In its second time considering a patent, the Federal Circuit upheld the district court’s ruling on noninfringement but overturned its ruling of lack of enablement in McRO v. Bandai Namco. The decision rested on the claim construction of one term, “vector.” That construction excluded the accused products from the scope of the patent, but it likewise excluded examples that the defendants had offered of embodiments that were not enabled by the patent. McRO owns the sole patent at issue, U.S. Patent No. 6,611,278, which covers a “method for automatically animating lip synchronization and facial expression of animated characters.” The patent describes automating the modeling of an animated character’s mouth according the phoneme being spoken by the character. A phoneme is the smallest unit of spoken speech, i.e., a single sound. For each phoneme, a “morph target” is applied to a model of the neutral position of the character’s mouth. Each morph target is a set of “deltas,” each of which is a vector representing the change in position of a vertex of the mouth model from the neutral position to a phoneme-specific position. Each delta can be scaled by a “morph weight” between 0 and 1. Here is a representative… Read More »Federal Circuit Uses Claim Construction to Overturn Lack of Enablement: McRO v. Bandai Namco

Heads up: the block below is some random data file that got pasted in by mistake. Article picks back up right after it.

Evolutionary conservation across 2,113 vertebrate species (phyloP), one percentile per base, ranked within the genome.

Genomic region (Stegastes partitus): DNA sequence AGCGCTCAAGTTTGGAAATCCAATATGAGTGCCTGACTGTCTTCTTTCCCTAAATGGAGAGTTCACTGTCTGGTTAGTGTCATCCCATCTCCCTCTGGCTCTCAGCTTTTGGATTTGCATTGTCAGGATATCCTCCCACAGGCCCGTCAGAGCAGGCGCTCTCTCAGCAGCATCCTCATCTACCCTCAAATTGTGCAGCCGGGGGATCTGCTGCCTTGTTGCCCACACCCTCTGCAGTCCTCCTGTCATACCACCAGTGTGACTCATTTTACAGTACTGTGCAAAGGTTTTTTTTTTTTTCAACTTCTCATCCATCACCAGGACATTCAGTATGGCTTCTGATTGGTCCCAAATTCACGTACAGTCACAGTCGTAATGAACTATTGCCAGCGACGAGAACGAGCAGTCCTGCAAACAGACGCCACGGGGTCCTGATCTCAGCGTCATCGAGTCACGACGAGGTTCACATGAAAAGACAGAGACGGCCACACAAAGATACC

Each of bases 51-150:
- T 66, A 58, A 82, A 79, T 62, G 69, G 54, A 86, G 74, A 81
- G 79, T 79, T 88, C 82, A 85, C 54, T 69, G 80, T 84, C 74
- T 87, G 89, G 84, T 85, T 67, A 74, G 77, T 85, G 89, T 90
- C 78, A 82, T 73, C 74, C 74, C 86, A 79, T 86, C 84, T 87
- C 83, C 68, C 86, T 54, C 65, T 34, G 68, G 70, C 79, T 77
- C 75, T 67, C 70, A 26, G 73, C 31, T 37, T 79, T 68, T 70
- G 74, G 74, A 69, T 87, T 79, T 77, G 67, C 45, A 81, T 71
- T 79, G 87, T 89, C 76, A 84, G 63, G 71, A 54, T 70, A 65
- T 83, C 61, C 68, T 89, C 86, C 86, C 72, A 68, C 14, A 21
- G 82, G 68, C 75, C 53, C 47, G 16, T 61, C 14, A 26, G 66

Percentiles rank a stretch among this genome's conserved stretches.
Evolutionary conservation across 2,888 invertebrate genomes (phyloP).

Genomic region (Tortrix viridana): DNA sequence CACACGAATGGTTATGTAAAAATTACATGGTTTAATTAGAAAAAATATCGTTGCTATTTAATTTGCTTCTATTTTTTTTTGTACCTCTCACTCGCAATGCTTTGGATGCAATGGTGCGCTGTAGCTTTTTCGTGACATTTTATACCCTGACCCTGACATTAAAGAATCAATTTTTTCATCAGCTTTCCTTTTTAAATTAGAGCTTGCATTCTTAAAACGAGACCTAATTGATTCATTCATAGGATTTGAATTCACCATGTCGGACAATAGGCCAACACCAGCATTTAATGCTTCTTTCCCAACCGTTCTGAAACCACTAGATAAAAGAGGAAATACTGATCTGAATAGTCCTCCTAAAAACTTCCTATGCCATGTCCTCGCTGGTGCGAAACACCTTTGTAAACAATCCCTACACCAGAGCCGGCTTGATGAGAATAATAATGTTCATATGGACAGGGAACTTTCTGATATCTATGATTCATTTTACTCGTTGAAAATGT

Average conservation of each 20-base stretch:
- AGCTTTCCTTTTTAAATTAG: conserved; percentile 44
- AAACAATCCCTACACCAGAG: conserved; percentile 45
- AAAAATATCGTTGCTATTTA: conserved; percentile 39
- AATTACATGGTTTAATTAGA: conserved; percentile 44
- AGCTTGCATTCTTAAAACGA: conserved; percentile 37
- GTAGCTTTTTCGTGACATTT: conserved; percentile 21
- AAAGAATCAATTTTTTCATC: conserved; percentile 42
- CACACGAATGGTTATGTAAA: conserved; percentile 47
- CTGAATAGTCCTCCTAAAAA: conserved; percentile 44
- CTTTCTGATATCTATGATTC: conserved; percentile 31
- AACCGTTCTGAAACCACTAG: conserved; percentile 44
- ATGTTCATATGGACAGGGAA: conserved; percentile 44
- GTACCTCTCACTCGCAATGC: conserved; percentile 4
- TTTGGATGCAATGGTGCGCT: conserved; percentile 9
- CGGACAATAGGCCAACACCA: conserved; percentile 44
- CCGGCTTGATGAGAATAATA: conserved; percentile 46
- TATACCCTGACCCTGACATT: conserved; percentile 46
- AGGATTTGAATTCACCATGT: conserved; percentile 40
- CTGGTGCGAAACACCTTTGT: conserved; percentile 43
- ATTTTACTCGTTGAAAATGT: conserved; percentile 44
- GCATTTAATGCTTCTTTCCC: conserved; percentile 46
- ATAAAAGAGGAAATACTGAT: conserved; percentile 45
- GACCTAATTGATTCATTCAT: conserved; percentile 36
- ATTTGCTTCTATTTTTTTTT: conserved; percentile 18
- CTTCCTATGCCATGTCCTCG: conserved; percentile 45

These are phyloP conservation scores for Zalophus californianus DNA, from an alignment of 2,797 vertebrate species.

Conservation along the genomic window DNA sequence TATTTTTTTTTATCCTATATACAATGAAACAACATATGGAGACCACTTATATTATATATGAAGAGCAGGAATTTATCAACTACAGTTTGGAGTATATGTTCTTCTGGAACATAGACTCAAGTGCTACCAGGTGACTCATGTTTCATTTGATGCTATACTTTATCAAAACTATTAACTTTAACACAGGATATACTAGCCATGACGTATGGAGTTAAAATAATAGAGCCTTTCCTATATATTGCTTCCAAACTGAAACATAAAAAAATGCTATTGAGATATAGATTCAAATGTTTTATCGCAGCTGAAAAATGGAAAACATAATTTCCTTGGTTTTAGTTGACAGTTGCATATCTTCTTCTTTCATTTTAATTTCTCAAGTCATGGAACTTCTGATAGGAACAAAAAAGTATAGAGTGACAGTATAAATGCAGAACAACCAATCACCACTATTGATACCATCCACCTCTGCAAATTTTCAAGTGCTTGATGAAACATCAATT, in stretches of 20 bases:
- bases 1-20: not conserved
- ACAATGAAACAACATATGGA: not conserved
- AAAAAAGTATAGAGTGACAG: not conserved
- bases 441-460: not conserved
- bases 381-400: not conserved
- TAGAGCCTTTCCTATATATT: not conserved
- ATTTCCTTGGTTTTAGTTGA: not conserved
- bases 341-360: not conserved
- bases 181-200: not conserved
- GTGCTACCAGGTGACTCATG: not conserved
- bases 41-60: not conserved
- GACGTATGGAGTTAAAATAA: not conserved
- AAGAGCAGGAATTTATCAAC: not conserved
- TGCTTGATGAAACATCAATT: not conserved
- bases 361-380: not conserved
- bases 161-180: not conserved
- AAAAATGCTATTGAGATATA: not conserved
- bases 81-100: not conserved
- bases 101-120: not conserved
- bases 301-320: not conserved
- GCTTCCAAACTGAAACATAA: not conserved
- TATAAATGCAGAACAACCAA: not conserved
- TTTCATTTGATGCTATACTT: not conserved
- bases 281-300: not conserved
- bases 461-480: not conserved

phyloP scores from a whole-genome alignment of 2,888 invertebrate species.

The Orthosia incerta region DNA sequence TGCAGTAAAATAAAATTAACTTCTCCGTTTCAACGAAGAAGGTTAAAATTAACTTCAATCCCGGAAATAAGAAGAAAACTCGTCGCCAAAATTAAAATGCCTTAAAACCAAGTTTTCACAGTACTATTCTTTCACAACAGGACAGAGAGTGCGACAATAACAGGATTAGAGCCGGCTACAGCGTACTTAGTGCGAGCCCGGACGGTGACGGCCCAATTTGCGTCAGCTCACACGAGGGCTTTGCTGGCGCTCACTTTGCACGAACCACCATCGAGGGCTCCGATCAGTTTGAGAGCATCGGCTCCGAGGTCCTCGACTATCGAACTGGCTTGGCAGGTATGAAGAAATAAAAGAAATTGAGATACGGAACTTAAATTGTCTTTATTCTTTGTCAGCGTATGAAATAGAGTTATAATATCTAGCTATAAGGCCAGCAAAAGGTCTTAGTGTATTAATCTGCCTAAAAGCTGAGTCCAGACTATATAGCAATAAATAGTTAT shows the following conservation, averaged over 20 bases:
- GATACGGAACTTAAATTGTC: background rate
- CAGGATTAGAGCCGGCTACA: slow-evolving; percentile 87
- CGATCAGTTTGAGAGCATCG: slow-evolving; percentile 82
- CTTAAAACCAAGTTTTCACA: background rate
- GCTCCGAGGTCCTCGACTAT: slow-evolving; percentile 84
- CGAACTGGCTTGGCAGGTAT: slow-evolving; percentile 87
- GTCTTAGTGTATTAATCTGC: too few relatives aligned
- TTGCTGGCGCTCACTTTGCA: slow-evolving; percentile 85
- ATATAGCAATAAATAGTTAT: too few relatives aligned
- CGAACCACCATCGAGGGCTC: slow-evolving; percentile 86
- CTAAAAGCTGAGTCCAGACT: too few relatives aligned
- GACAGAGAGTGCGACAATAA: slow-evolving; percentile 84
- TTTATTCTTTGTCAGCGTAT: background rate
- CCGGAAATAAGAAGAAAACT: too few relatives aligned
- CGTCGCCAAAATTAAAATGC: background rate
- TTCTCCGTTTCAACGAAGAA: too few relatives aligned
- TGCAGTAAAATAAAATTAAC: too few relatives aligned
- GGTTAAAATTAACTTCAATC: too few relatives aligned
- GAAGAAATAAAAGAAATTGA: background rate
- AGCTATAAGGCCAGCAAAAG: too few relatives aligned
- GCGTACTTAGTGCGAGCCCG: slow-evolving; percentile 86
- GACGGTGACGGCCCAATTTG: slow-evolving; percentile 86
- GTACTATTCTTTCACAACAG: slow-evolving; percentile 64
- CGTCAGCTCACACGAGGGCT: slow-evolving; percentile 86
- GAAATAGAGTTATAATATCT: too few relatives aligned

The Doctrine of Equivalents Fails to Save Patent Infringement Suit: Ethicon Endo-Surgery, Inc., et al, v. Covidien LP